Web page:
It took me two tries to get through this. I had a hard time reading the beginning of the story because I could see all the mistakes Grogan was making, which seemed fairly elemental to me. I’m also not fond of people locking their dogs in other rooms at night since a dog is a pack animal and to force a dog to be on his own without the pack is one of the worst things you can do to a dog. I had a hard time with that bit. Once I finally got over it (and Grogan did too), it was a pleasant, amusing read. It only took me a few hours to get through the whole book. The last 50 pages or so called for a lot of Kleenex because you knew what was coming long before it got there and having just gone through the same a few months ago, I found it terribly sad.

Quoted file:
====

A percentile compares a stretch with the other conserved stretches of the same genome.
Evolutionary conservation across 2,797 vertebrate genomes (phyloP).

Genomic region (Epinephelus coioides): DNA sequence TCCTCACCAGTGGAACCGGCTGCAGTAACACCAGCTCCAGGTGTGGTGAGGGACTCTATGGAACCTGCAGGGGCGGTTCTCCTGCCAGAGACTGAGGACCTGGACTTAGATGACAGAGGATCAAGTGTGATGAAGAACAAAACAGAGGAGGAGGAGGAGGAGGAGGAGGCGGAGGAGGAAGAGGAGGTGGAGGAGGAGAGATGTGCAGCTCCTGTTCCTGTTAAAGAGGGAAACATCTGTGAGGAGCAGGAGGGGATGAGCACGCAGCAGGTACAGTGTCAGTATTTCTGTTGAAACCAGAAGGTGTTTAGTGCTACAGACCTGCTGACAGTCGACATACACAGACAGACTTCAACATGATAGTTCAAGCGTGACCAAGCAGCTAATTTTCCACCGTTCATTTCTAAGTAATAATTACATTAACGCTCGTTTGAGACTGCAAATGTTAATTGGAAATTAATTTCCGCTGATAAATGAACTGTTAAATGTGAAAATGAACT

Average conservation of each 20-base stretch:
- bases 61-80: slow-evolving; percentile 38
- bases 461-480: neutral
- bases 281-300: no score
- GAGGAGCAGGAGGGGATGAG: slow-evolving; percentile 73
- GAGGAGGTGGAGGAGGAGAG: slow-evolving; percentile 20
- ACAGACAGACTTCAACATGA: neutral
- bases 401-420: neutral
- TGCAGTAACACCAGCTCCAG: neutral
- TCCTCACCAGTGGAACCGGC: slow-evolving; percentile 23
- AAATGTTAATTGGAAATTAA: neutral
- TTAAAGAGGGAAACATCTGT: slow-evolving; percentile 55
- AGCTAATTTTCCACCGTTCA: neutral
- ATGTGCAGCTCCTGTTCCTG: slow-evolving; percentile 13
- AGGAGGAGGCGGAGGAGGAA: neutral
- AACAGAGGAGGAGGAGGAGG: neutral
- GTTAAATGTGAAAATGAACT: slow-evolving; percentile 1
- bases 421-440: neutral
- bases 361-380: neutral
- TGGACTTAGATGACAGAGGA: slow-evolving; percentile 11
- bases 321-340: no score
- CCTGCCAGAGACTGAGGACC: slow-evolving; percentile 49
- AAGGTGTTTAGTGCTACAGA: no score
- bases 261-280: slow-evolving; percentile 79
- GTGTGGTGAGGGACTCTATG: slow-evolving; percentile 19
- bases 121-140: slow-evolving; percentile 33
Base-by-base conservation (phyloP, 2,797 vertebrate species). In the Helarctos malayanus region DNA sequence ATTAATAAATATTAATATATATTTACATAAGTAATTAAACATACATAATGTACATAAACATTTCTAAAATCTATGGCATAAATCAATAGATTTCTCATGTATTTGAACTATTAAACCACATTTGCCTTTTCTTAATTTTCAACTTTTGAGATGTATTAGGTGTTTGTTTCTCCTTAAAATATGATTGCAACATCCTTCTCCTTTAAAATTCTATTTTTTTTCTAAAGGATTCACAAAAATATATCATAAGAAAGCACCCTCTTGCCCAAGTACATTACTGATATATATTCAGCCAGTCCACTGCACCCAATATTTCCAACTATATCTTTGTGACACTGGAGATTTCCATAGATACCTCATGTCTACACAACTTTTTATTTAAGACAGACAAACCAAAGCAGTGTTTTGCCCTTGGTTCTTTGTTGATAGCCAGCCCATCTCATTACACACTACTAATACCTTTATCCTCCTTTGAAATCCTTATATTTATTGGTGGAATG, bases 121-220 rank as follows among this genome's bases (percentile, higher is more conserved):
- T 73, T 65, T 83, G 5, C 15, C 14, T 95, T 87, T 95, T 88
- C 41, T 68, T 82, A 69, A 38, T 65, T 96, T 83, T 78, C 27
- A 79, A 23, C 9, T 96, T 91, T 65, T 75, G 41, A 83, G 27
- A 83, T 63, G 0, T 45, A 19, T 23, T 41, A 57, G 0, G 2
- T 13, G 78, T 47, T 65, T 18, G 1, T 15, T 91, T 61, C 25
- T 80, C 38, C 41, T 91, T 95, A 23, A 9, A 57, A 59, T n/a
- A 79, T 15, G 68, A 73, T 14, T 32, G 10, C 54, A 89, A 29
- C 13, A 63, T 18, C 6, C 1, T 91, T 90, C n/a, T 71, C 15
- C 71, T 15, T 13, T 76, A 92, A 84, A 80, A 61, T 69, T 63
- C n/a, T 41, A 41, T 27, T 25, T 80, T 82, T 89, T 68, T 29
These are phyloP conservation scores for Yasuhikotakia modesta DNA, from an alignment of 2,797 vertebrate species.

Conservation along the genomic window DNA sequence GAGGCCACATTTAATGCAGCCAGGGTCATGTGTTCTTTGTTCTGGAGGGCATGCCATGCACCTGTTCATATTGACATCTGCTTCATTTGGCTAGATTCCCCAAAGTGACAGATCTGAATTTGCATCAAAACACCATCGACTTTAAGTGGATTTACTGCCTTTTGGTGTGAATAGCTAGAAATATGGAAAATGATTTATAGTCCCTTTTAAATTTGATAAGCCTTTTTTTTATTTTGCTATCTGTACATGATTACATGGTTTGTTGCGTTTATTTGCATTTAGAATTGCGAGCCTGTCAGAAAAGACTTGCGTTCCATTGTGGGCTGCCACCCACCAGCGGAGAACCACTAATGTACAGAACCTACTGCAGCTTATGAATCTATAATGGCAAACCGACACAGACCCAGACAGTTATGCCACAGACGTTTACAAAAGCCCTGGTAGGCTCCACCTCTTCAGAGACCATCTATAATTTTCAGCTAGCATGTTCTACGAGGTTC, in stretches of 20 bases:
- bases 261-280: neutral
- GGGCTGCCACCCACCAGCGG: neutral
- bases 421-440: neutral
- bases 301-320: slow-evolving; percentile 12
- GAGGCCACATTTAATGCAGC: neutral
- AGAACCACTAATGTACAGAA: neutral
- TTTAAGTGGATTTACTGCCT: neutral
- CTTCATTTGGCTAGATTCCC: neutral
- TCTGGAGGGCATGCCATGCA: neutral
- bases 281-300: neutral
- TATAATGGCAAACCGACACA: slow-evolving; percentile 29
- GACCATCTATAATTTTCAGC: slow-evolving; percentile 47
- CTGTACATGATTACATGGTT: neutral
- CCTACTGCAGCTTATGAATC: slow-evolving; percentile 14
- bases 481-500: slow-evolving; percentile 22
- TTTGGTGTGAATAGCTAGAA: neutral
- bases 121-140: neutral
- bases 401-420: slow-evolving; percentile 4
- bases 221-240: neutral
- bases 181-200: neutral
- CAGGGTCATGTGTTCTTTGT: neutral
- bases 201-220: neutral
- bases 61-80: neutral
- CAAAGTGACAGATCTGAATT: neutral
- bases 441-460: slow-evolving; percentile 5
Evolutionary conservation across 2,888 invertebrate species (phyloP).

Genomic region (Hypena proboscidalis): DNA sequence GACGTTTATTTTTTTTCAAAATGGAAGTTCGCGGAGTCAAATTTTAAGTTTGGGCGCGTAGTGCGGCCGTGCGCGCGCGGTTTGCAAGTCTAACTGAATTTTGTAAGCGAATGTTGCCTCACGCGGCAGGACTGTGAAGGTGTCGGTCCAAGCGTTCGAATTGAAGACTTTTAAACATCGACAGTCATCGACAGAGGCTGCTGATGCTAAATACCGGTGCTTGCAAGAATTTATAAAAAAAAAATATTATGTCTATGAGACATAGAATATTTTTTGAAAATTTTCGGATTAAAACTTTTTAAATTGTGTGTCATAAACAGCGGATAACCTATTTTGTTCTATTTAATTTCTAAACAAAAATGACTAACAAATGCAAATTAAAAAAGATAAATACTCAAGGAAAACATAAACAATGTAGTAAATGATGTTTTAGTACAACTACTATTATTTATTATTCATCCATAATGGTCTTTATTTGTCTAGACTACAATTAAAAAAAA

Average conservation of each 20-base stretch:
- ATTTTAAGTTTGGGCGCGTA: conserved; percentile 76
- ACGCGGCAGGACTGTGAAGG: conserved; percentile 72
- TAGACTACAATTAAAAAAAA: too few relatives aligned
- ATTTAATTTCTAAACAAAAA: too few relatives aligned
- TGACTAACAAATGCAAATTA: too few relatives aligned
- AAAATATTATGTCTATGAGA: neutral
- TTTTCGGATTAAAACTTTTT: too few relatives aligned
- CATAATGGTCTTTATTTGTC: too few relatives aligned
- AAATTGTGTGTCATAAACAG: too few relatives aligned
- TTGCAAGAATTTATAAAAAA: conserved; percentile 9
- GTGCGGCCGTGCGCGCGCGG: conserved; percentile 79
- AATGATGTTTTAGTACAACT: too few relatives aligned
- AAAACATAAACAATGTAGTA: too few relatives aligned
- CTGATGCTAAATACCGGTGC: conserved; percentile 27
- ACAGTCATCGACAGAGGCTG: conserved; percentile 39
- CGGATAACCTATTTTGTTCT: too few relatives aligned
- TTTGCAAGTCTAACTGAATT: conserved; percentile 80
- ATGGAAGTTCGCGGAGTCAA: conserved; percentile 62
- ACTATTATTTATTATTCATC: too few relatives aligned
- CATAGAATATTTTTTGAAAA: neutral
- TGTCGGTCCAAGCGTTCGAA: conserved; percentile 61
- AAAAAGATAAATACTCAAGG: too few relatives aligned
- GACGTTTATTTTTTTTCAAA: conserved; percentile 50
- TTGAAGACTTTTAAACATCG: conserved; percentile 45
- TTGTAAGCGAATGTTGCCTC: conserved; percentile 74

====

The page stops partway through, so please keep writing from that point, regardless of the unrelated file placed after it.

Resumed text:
Even though a lot of people argue, probably quite rightly, that Grogan was himself to blame for many of the problems, I have to hand it to the man, and his family, for sticking to Marley. Most people would have dumped a dog like Marley in the pound after the first few months, but Grogan kept at it, and although he was never the perfect dog, Marley did get better. What didn’t improve became tolerated and the family kept the dog, and for this alone, Grogan deserves a round of applause. There are so many people out there who don’t know anything about dogs, but go out and get one anyway, spend the first few months effectively ruining the dog by thinking oh we can’t possibly scold this cute little puppy and then dump it on the pound or someone else when the problems start. The “let someone else fix my mistakes” attitude with animals bugs me to death.